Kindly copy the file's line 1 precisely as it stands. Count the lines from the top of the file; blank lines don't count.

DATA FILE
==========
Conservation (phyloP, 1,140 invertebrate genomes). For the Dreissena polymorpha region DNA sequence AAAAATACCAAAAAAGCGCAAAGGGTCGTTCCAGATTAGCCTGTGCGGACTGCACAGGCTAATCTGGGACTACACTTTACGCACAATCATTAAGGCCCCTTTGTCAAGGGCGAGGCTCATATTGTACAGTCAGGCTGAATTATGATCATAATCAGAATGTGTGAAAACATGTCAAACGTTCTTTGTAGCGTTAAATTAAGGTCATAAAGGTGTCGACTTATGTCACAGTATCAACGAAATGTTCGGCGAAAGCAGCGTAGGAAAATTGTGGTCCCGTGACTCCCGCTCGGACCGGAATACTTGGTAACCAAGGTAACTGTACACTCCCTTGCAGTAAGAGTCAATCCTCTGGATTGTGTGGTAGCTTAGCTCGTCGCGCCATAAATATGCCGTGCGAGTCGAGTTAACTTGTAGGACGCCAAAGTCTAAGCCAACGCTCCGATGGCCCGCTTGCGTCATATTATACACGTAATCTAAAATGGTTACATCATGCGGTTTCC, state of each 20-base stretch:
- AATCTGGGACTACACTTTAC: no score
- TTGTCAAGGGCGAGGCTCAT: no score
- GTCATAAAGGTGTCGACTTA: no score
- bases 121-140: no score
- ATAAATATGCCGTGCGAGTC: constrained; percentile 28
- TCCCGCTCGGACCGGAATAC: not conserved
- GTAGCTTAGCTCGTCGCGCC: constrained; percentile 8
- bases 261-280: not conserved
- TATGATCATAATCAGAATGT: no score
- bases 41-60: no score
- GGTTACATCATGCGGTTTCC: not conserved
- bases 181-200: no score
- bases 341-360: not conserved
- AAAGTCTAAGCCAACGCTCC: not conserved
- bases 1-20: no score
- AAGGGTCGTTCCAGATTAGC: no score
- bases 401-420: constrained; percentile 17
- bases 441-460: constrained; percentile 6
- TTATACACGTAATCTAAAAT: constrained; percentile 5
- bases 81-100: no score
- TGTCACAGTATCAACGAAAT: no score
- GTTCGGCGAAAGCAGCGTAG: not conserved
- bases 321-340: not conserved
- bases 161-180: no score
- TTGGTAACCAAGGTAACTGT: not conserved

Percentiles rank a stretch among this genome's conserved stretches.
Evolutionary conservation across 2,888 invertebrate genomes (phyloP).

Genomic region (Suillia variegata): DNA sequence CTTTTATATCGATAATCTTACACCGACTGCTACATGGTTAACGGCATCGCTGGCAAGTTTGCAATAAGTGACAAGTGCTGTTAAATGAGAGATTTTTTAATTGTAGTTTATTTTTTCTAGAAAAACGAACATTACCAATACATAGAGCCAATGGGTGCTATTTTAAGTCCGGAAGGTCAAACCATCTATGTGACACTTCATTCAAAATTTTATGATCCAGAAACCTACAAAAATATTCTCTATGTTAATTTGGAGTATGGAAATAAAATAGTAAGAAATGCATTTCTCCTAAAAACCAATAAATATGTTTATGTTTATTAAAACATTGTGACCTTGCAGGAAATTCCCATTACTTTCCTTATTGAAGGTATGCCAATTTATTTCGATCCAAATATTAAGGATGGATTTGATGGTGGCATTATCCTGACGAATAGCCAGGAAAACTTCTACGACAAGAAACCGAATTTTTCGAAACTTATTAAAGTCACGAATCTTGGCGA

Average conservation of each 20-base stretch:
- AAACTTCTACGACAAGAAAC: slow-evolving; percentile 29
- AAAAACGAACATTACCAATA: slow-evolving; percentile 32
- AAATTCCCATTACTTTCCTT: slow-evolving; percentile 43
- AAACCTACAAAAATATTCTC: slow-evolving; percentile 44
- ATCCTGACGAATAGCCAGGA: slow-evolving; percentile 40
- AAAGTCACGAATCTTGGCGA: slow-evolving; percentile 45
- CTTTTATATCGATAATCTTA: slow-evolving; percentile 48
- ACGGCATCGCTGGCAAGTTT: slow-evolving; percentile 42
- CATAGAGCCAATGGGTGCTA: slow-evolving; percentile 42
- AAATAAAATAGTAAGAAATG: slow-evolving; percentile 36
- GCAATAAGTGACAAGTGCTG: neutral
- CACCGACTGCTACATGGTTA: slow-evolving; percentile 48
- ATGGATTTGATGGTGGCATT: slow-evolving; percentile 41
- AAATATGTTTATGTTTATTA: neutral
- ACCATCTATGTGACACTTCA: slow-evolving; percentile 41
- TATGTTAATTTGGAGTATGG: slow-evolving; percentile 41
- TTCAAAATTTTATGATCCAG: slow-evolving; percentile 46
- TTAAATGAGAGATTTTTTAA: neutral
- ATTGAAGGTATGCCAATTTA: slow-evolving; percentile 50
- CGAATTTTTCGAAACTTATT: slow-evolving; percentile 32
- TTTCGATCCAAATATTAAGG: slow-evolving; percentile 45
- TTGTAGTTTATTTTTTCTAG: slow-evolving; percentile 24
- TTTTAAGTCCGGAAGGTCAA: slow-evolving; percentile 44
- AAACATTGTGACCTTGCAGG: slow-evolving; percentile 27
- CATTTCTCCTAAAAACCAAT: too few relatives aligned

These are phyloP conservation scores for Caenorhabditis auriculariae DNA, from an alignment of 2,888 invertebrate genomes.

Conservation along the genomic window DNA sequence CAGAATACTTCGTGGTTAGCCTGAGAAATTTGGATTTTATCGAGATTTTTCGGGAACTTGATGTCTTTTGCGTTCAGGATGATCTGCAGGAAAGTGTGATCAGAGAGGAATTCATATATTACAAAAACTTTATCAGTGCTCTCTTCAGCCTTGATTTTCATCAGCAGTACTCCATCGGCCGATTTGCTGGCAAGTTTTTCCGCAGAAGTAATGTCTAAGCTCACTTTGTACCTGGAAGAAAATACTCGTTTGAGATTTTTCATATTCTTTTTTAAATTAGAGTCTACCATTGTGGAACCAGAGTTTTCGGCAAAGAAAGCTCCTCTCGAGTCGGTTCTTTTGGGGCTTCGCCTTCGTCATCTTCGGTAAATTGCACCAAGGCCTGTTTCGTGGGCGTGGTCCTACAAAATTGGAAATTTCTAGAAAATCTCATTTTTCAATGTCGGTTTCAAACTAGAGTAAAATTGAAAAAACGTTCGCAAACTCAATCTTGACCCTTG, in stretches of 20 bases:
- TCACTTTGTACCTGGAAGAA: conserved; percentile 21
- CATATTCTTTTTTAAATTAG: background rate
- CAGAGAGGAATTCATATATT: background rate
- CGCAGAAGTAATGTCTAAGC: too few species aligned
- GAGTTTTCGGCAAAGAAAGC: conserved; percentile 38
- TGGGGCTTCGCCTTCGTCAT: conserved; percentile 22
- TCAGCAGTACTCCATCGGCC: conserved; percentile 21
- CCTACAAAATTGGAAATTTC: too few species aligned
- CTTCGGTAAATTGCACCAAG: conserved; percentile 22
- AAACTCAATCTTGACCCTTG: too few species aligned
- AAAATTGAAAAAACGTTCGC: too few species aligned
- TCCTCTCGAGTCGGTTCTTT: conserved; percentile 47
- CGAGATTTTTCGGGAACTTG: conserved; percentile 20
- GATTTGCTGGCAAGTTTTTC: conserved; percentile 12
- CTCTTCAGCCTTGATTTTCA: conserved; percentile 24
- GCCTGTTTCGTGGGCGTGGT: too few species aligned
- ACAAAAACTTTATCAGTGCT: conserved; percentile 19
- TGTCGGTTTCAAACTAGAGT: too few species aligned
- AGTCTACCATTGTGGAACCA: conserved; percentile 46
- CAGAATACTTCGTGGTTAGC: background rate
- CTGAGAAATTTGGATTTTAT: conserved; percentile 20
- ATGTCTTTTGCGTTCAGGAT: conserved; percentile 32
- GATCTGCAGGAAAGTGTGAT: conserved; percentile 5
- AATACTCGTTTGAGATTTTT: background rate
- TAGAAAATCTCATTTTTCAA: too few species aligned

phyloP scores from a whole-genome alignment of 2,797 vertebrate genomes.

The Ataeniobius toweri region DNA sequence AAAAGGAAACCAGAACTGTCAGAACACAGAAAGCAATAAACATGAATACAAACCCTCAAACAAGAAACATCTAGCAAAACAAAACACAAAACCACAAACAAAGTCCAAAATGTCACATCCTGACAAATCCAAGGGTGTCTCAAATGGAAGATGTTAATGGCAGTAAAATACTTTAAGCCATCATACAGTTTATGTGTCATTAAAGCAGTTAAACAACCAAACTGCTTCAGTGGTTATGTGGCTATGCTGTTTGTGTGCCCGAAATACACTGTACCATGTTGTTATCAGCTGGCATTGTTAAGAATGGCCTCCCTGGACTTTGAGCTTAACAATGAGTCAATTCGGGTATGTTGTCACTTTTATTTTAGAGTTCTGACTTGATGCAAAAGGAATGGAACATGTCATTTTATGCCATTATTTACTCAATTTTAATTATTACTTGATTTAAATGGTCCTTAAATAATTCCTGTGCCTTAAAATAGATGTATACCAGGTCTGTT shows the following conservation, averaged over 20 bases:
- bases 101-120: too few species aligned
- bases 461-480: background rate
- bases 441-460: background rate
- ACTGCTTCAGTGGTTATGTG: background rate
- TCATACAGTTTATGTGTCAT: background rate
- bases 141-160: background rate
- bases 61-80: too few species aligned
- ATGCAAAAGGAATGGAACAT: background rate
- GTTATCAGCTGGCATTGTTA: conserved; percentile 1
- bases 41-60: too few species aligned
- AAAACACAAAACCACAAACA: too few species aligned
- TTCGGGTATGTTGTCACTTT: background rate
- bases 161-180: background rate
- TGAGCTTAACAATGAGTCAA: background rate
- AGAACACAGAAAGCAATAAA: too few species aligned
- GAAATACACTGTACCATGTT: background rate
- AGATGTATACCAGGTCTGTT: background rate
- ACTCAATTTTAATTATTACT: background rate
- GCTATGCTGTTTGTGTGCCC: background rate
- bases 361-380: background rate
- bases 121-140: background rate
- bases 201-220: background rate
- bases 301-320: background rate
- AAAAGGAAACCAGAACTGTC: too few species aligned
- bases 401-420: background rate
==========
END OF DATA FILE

Conservation (phyloP, 1,140 invertebrate genomes). For the Dreissena polymorpha region DNA sequence AAAAATACCAAAAAAGCGCAAAGGGTCGTTCCAGATTAGCCTGTGCGGACTGCACAGGCTAATCTGGGACTACACTTTACGCACAATCATTAAGGCCCCTTTGTCAAGGGCGAGGCTCATATTGTACAGTCAGGCTGAATTATGATCATAATCAGAATGTGTGAAAACATGTCAAACGTTCTTTGTAGCGTTAAATTAAGGTCATAAAGGTGTCGACTTATGTCACAGTATCAACGAAATGTTCGGCGAAAGCAGCGTAGGAAAATTGTGGTCCCGTGACTCCCGCTCGGACCGGAATACTTGGTAACCAAGGTAACTGTACACTCCCTTGCAGTAAGAGTCAATCCTCTGGATTGTGTGGTAGCTTAGCTCGTCGCGCCATAAATATGCCGTGCGAGTCGAGTTAACTTGTAGGACGCCAAAGTCTAAGCCAACGCTCCGATGGCCCGCTTGCGTCATATTATACACGTAATCTAAAATGGTTACATCATGCGGTTTCC, state of each 20-base stretch: